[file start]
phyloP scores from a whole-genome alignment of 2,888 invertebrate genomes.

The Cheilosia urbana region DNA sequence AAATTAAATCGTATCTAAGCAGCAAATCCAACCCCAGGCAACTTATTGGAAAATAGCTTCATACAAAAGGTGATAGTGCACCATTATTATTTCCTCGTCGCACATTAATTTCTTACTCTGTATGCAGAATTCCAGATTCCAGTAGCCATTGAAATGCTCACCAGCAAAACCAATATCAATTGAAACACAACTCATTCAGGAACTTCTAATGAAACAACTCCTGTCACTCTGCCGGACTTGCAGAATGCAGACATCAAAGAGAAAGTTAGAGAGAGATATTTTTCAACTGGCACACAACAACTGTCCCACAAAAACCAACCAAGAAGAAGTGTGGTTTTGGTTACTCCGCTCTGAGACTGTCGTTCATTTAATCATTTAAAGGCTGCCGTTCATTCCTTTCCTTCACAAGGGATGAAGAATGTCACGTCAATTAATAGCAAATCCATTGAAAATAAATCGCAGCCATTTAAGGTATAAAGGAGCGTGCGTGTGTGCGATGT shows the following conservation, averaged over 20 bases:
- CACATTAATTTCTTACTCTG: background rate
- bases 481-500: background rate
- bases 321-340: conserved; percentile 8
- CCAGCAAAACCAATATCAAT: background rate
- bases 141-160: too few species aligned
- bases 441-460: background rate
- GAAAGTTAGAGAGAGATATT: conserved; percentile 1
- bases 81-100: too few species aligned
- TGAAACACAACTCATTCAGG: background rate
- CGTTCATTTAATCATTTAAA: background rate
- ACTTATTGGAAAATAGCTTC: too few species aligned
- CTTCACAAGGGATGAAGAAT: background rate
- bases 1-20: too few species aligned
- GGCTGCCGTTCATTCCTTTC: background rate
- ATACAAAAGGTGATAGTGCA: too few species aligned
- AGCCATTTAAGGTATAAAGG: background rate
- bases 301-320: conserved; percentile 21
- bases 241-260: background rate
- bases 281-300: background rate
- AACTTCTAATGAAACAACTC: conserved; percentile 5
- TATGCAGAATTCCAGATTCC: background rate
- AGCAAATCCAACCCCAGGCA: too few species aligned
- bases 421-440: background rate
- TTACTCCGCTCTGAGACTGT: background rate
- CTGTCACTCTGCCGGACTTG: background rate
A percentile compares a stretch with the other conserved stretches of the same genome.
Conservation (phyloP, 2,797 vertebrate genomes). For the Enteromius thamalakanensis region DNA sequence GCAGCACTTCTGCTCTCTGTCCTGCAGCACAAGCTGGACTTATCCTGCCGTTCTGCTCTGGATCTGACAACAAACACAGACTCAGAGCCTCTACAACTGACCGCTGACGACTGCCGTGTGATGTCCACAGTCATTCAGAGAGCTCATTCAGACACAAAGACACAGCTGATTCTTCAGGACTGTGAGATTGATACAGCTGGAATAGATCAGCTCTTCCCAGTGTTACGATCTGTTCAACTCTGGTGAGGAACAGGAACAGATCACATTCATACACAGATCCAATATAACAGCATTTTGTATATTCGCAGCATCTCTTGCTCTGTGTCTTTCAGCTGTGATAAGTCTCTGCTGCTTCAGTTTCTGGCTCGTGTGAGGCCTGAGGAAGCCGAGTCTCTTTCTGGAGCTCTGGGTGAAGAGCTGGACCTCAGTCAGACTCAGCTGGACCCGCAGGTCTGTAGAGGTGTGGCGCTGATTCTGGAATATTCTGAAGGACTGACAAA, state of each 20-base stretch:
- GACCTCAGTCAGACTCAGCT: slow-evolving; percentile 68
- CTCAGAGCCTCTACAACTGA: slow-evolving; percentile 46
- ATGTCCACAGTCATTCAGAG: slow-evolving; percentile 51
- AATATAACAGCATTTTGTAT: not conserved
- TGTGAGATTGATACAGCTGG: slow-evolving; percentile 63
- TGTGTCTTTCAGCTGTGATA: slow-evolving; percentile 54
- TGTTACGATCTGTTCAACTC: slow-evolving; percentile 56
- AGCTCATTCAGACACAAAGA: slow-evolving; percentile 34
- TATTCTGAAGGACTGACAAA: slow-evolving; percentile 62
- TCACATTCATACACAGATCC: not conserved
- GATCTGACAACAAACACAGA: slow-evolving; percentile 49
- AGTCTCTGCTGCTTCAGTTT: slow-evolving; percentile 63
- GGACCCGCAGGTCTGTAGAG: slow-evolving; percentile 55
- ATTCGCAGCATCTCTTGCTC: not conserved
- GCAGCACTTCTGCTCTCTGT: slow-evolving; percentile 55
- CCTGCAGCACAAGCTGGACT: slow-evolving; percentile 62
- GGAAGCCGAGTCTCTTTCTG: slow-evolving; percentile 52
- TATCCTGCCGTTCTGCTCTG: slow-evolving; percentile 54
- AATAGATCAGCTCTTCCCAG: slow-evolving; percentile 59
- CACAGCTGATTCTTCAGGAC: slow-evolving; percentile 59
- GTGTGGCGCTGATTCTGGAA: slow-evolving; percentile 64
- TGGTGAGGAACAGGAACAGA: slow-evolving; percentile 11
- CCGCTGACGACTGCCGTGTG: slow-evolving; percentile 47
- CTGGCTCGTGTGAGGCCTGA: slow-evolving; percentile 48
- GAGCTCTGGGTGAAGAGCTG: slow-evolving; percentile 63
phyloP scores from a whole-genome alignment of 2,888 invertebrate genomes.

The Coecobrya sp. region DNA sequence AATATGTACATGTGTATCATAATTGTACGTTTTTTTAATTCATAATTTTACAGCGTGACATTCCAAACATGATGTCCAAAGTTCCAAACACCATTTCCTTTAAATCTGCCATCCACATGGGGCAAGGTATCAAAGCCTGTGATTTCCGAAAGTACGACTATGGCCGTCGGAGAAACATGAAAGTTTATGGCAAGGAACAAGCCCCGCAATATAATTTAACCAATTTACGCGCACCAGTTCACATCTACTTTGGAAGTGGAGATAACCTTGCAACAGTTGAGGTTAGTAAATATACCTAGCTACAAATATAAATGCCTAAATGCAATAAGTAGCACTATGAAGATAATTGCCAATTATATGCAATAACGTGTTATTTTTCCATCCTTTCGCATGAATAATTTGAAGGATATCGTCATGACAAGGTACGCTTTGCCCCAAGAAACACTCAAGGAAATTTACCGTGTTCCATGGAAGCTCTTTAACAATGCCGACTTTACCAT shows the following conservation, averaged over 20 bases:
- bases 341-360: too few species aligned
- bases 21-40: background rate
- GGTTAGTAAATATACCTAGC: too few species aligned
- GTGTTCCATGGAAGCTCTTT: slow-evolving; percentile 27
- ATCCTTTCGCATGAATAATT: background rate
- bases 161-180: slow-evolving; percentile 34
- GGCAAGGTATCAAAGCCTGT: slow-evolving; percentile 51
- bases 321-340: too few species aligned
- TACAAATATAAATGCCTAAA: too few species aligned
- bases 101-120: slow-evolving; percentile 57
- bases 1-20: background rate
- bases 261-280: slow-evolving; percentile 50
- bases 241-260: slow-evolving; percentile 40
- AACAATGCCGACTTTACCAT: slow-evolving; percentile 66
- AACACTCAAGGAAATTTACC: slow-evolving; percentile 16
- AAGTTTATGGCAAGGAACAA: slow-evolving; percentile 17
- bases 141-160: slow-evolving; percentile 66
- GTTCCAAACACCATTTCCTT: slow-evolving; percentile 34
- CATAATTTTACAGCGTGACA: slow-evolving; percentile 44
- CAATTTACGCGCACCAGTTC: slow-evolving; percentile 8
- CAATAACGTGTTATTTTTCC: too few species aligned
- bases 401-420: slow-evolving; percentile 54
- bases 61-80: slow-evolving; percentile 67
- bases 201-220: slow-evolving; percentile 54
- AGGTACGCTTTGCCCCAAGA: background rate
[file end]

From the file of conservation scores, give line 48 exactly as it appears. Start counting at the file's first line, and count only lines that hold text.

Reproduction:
- AATAGATCAGCTCTTCCCAG: slow-evolving; percentile 59